Grassed swales can treat storm water runoff before it enters a structural device. Studies on
grassed swales do not provide consistent results to estimate nutrient removal efficiency. Moderate
removal of particulate nutrients can be expected if grassed swales are built with low slopes, erosion
resistant grass species, highly permeable soil and check dams (Schueler 1987).
Buffer strips are designed to accept and treat runoff in overland sheet flow. Overland sheet flow
can be enhanced by building a level spreader (e.g. stone trench or low gravel berm) to distribute runoff
entering the buffer. Walker (1990) estimates total Kjeldahl nitrogen removal of approximately 30-60%
and total phosphorus removal of 36-67% based on simulations with the model P8 for a case study in
Rhode Island. Given that the design and maintenance of buffer strips dramatically effect their
performance, conservative estimates would be at the lower end the reported effectiveness ratings.
Natural or created wetlands may be used to treat runoff. Schueler (1987) provides references
for design specifications and planting requirements for wetlands and shallow marshes.
Infiltration Devices. Infiltration (or retention) devices include infiltration basins, trenches and
porous pavement. The physical process of infiltration through porous media removes nutrients and
controls storm runoff depending on the design and maintenance. If storm water is treated in a basin or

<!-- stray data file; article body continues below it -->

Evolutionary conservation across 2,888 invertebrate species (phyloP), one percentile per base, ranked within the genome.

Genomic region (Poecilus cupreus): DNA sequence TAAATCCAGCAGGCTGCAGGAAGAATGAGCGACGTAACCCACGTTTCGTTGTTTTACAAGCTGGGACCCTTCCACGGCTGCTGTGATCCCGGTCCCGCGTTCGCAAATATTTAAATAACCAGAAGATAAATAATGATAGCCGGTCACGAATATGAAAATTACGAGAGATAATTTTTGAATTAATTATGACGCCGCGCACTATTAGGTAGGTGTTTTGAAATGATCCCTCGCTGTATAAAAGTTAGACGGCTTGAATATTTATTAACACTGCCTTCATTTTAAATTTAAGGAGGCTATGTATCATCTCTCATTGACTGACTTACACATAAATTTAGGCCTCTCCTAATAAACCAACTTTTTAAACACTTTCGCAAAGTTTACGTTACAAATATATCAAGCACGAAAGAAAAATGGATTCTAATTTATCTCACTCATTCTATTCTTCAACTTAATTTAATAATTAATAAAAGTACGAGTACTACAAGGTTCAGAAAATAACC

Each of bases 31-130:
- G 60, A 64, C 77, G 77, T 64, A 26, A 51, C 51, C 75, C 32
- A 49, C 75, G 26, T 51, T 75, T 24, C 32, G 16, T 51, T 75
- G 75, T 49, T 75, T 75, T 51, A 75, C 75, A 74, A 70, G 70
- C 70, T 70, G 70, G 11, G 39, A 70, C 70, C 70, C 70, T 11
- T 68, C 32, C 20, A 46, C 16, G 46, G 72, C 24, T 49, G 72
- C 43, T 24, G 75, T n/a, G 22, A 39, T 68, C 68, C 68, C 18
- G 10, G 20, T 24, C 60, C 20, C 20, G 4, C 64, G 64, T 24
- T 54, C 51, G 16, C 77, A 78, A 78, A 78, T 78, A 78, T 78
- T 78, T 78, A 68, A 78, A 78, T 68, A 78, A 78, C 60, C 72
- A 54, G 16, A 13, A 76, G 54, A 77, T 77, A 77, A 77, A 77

other structure to remove most of the large sand and colloidal particles additional sediment-attached
phosphorus treatment can occur as water percolates downward through soil (EPA 1989). Up to 90%
of the dissolved nutrient fraction may be removed by infiltration as evidenced by the relatively low
concentration of nutrients in ground water below infiltration devices (Walker 1990). However, some of
the nutrients in percolate may reach surface water. Extensive pretreatment is required to remove
coarse-grained sediment before storm water enters an infiltration device to prevent clogging and device
failure (Schueler 1987; EPA 1989).
Infiltration basins are typically large natural or excavated depressions designed to remove
dissolved and fine-grained sediment-attached nutrients from areas up to 20 ha. The basin holds
stormwater as it percolates through the bottom or sides of the basin. Detention basins can be designed
to control peak discharges based on the volume of a large design storm and for maximum storage
(Schueler 1987). Basins effectiveness reach 60-75% of influent total nitrogen and total phosphorus
removed for a 2-year design storm (EPA 1989; Walker, 1990). Siting considerations include soils with
sufficient hydraulic conductivity and depth to ground water and bedrock. Detention basins have a high
rate of failure compared to other urban BMPs (Schueler 1987) due to clogging with coarse-grained
Infiltration trenches and dry wells can treat nutrients from areas of up to 4 ha. Trenches have
similar site restrictions as basins and both are prone to clogging. When designed to treat 1.3 cm (one
half inch) of stormwater per impervious acre, infiltration trenches can remove 45-55% of influent total
nitrogen and phosphorus. EPA (1989) found greater efficiencies of up to 70% have been reported for
treating a 2.5 cm storm.